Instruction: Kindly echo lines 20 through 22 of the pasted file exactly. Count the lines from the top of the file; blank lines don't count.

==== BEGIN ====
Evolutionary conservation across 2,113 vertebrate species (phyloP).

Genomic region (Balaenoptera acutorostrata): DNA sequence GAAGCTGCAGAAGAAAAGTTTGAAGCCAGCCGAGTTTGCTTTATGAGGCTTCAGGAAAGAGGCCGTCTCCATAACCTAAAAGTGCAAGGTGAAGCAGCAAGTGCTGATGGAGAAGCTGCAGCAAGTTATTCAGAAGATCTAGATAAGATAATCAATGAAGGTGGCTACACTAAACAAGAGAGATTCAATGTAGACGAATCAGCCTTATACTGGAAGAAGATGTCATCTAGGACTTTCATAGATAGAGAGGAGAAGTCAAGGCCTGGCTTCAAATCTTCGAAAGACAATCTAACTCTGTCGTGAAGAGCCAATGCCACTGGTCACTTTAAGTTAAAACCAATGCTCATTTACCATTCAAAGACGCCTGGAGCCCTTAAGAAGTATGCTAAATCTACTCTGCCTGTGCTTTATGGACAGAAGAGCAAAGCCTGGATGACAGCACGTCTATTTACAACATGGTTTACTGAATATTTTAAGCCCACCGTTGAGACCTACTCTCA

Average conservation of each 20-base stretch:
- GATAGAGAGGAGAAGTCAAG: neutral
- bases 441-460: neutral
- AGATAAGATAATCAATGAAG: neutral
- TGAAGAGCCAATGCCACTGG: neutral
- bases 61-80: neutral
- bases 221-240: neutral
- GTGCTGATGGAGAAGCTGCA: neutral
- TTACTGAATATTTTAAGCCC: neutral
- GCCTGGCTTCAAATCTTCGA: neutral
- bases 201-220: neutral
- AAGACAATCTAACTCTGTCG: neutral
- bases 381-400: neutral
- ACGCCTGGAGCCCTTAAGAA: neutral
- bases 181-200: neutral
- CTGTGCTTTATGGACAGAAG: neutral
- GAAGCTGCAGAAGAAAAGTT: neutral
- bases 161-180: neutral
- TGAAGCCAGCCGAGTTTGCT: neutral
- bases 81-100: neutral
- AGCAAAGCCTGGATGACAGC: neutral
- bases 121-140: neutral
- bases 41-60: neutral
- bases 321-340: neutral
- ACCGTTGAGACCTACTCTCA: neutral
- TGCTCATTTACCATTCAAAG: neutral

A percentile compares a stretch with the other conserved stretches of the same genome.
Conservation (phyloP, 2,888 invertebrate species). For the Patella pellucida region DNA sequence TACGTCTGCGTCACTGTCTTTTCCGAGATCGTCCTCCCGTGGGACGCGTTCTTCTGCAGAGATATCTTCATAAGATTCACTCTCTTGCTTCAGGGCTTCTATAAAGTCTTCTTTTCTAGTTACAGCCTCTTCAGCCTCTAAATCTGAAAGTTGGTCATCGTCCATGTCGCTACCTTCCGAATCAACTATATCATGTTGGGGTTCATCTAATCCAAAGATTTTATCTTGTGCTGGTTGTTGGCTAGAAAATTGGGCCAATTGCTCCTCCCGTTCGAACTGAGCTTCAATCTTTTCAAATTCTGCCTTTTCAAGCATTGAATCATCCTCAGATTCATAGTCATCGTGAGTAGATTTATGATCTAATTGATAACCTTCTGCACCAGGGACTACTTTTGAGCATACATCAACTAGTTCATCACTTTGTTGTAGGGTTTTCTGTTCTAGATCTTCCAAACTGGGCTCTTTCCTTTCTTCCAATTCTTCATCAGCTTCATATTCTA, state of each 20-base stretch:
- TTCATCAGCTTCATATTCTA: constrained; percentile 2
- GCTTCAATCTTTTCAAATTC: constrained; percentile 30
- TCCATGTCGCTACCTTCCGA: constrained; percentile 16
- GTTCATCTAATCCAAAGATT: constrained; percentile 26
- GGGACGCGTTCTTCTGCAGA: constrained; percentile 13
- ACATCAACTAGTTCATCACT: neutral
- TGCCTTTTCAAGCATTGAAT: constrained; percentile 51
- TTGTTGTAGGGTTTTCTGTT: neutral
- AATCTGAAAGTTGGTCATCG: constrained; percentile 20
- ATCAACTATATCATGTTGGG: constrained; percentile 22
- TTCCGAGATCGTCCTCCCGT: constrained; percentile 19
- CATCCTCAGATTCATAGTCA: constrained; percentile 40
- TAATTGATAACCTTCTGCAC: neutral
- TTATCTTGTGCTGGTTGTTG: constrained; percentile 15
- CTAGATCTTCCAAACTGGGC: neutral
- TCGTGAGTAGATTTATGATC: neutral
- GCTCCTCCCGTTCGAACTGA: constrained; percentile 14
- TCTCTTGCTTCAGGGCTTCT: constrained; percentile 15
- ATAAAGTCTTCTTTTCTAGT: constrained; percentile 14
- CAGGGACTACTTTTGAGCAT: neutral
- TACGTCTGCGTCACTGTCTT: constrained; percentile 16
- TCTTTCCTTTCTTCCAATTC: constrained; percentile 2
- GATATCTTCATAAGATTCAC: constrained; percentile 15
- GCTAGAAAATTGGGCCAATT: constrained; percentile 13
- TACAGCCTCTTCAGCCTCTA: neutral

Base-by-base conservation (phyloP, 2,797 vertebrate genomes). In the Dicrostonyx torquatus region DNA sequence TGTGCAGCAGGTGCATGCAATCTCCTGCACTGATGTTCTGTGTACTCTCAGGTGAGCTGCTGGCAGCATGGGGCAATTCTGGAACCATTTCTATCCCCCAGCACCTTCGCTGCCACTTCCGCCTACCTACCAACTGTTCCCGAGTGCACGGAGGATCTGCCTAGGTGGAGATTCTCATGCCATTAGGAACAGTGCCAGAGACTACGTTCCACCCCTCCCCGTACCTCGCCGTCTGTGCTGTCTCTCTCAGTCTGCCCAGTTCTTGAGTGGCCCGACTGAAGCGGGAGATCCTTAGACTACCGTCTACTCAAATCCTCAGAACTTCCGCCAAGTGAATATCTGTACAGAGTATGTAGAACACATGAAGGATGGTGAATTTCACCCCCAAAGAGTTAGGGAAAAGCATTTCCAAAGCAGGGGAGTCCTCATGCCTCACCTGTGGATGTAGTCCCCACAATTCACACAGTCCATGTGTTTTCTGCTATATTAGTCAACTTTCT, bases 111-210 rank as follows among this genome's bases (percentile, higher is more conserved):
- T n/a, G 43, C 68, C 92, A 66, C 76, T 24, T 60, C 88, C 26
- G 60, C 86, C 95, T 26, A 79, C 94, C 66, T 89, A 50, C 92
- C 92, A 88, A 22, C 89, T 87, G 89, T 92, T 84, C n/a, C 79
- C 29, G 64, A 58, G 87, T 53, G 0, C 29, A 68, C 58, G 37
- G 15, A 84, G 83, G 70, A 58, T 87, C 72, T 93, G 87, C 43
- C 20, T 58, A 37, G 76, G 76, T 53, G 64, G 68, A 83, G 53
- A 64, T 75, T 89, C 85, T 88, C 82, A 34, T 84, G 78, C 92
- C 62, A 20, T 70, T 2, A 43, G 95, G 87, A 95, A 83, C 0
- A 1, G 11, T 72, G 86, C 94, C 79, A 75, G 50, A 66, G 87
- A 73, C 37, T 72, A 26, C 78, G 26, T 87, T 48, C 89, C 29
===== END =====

- bases 161-180: neutral
- TGAAGCCAGCCGAGTTTGCT: neutral
- bases 81-100: neutral